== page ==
The UK will host the 26th UN Climate Change Conference of the Parties (COP26) in Glasgow on October 31 to November 12, 2021, and it was announced a few days ago that Dr. Jane Goodall, 2020 Tang Prize laureate in Sustainable Development, would be the COP26 Advocate. She is expected to talk about the conservation of forests and biodiversity and other related issues as well as nature-based solutions in the conference.
A world renowned primatologist, Dr. Goodall has devoted more than six decades to the study of chimpanzees. Apart from her groundbreaking discoveries about chimpanzees’ individual and group behaviors, she is also known for persistently warning the world about the dangers of causing irreparable harm to nature and to animals. She has repeatedly pointed out that climate change is one of the key reasons behind the disappearance of biodiversity and emphasized that we should try to wean ourselves off an unsustainable lifestyle in order to save more species from extinction. Thus, she encourages us to be careful about the choices we make every day. For example, when we go shopping in a supermarket, we should think about whether the production of the food we buy has entailed damages to the environment, abuse of animals, or unfair treatment of laborers. Granted, it may mean we have to spend more on what we purchase, but it also means we will cherish them more, and will be less likely to waste valuable resources.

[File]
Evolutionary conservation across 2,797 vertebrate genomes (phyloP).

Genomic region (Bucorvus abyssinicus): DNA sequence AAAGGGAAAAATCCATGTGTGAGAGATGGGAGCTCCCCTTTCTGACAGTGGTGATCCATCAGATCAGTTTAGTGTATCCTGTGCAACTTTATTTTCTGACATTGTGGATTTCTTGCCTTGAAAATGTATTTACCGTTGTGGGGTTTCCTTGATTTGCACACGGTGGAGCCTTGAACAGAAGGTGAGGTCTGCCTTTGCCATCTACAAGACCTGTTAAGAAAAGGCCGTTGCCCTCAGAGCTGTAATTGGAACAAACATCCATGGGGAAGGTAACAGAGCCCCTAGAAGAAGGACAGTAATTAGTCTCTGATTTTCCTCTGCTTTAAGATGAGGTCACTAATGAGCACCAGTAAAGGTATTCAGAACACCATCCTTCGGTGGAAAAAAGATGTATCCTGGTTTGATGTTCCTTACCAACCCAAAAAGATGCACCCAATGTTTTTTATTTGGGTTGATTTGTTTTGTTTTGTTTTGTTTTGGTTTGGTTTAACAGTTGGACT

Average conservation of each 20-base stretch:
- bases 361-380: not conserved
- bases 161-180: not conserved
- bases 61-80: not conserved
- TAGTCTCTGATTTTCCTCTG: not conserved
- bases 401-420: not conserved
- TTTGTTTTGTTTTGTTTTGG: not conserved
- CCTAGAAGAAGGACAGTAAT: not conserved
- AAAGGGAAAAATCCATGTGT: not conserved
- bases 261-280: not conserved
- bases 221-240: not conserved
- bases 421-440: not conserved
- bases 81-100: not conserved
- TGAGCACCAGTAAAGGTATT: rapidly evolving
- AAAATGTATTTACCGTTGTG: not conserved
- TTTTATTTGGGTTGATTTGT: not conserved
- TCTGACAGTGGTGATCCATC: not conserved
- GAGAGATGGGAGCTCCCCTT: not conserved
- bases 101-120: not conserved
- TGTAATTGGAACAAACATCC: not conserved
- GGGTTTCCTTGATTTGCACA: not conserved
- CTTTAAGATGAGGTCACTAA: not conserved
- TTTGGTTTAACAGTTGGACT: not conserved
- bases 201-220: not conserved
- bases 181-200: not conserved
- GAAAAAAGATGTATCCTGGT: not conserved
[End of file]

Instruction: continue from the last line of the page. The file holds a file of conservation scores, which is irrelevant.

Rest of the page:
As the COP26 Advocate, Dr. Goodall made a short video telling us that she has seen the ice melting in Greenland, forests destroyed, sea levels rise, and even the terrible effects of recent storms, flooding, droughts and wildfires. All these catastrophes stemmed from our disrespect of nature and led to many serious crises such as climate change and biodiversity loss. Noting that we have come to a turning point in our relationship with the natural world, she called on world leaders to take urgent action before it is too late.
COP26 is seen as the most important international conference on climate change after the signing of the Paris Agreement. As the COVID-19 pandemic is gradually brought under control in many parts of the world, life is slowly returning to normal, and many economies have reopened, there is a lesson to be learned from the global impact of this pandemic, a lesson that alerts us to the importance of acting early. Therefore, we have to take an active role in the battle against climate change so that another global disaster can be prevented.